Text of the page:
Tel Aviv Attractions

Tel Aviv is called “The city that never sleeps” by tourists and locals alike. It has a wide range of Pubs, Bars, Clubs and it is known worldwide for the Pub Scene. The entire city is crawling with nightlife attractions and you would actually have to work pretty hard to find yourself further than 500 meters away from a place to have a drink. People from the entire surrounding region come to Tel Aviv to have a drink or party. So, on weekends, traffic is hectic at late hours and finding parking can be difficult (sticking to cabs is not a bad idea). Any day of the week is a good time to party in Tel Aviv, not just the weekends.

Famous Tourist Spots
Clubbing
Cafés

New places are opening and closing every day and the “hottest spots” change every couple of months. An internet guide will be unable to direct you to the hippest place (though, some may try). Many places in Tel Aviv have minimum age requirements that vary from 18+ to 30+. Usually the limitation is different between males and females. While some spots may be flexible, others will be as strict as possible.

Israel has no unique drinking culture of its own. Any place with self-respect will have the entire worldwide selection of alcohol available, from Wine and Beer to Tequila, Arak, Vodka, Whiskey, and Cognac. One of the most popular drinks is the local Goldstar beer and the Annis based Arak. Even though the entire city is full of spots to hang out, there are a few places that have an unusual amount of pubs/clubs:

Located on the beach just west of Yarkon Park, right between central and north Tel Aviv, is the old seaport. The entire place is full of clubs, pubs and restaurants right next to each other. Notable spots: TLV Club, UpTown, Erlich, Shalvata, Seabreeze, Whiskey-A-Gogo and more. This area is very busy on the weekends during the summer months and on warm days the rest of the year, as this area attracts people from all around the city and the wider Gush Dan area.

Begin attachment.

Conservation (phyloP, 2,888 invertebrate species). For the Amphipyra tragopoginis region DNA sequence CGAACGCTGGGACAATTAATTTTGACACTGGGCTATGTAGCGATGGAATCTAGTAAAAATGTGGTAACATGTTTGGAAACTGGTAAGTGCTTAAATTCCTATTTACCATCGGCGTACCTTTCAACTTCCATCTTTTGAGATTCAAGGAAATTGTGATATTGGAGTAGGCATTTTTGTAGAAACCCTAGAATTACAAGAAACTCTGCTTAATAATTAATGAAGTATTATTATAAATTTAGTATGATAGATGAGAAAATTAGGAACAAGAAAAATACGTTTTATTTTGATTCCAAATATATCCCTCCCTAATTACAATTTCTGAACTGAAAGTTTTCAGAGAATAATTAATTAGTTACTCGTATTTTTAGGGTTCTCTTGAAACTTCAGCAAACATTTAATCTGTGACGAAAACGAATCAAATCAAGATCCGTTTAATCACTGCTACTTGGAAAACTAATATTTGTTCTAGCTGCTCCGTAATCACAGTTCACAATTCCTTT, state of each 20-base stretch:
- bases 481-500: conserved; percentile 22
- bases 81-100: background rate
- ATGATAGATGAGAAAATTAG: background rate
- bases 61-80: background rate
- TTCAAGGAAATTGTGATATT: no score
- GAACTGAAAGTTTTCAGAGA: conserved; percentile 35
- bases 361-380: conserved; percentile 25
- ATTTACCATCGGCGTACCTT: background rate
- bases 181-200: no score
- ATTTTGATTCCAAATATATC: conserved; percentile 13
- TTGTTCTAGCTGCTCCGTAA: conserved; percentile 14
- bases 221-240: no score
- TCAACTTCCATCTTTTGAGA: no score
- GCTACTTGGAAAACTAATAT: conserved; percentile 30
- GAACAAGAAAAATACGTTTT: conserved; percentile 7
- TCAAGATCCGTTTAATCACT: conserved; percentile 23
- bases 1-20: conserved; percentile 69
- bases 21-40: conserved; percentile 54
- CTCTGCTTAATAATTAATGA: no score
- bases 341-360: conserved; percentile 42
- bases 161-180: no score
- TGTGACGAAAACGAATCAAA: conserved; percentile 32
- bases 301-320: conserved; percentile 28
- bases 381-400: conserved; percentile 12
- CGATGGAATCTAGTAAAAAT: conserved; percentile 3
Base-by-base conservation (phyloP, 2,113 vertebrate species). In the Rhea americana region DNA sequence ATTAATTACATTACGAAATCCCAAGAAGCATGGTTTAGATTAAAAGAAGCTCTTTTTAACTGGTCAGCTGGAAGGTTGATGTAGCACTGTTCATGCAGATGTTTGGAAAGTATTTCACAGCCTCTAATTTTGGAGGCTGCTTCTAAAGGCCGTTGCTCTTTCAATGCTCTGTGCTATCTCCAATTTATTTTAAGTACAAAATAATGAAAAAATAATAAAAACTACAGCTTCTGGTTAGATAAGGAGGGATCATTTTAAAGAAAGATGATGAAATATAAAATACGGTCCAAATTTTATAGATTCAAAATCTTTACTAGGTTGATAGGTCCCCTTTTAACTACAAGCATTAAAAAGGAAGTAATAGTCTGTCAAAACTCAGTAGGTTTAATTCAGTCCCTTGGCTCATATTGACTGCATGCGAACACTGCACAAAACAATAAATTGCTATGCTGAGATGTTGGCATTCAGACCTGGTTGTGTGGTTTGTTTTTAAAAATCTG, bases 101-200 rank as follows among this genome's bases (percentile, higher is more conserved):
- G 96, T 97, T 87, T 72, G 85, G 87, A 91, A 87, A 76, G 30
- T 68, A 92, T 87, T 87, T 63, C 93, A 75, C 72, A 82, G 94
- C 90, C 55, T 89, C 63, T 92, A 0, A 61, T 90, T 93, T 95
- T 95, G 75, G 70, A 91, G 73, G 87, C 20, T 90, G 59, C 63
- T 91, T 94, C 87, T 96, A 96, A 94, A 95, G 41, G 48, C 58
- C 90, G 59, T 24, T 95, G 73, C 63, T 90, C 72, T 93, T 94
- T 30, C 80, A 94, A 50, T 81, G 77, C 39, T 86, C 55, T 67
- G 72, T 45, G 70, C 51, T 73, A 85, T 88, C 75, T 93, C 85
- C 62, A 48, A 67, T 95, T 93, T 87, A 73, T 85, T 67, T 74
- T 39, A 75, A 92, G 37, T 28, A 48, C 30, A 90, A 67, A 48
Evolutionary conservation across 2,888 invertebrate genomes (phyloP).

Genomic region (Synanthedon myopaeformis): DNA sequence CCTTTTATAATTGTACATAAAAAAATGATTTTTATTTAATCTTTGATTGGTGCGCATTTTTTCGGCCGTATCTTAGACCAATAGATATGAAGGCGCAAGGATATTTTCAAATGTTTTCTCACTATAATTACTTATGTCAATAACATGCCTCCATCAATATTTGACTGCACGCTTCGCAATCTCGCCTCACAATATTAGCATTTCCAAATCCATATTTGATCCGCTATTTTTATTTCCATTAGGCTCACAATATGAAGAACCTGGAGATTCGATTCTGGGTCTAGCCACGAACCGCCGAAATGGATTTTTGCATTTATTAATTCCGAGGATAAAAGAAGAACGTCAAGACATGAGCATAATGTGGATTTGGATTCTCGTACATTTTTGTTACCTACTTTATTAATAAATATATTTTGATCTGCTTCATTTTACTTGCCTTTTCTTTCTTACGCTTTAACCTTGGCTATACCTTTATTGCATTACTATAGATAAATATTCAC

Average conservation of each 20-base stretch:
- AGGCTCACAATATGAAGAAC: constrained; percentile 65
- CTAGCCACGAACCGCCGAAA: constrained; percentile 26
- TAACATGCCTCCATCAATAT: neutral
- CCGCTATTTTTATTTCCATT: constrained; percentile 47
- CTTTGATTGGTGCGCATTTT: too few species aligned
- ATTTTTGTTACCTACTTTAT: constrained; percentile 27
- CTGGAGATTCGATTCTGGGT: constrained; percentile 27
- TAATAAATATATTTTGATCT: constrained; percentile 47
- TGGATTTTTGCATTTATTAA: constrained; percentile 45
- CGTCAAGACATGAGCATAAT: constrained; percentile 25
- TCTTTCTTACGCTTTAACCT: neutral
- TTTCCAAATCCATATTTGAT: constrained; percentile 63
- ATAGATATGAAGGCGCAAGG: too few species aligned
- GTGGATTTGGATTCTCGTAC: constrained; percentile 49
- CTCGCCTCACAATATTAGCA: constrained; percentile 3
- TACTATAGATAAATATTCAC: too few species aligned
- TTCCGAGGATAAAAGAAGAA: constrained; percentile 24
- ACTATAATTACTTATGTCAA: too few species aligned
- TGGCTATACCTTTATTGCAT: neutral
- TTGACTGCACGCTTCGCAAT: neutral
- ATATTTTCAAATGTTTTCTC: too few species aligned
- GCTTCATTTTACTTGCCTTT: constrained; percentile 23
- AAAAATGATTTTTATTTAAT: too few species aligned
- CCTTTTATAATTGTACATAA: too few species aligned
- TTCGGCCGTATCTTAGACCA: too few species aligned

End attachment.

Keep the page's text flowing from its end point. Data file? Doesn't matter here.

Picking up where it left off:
The northern parts of Dizengoff and Ben Yehuda are full of chic bars that are full almost every day with a 22+ crowd. Sometimes it’s just hard to breathe there. Notable spots:Friends, Bergman, Rosa, Yermiyahu.

The entire beach area, from the seaport in the north to Jaffa in the south, is full of cafes, restaurants and bars. Some are normal open bars while others actually spread to the beach with tables on the sand. This is the main “tourist” area of Tel Aviv’s nightlife scene.

Going from the Beach to the west, all the way to the south-east of Tel Aviv, Allenby is one of the longest streets in the city. The western area is full of mainly pubs and dance bars, not the hippest clubs but stable places that have been there for years and are occasionally full of tourists. Allenby Street may sometimes feel a bit dodgy but fear not. It’s cheap, but not recommended to eat.

There are a few streets around the east side of Allenby with many trendy pubs catering to an extremely sophisticated crowd. Any arrivals to this area will ensure a good drink Notable spots: Shesek, Lima Lima, Atara, Betty Ford, Bordel, Flame, Academia, Abraxas, Minus One and more.

A recently developed pubbing area with some of the coolest pubs in Tel Aviv. During the day it appeals to the many lawyers and businessmen working in the area. Notable spots: 2 clubs – Vila Sokolov and Landen, and the pubs- restaurants like Dorothy Gales, Brasserie and Liliroz.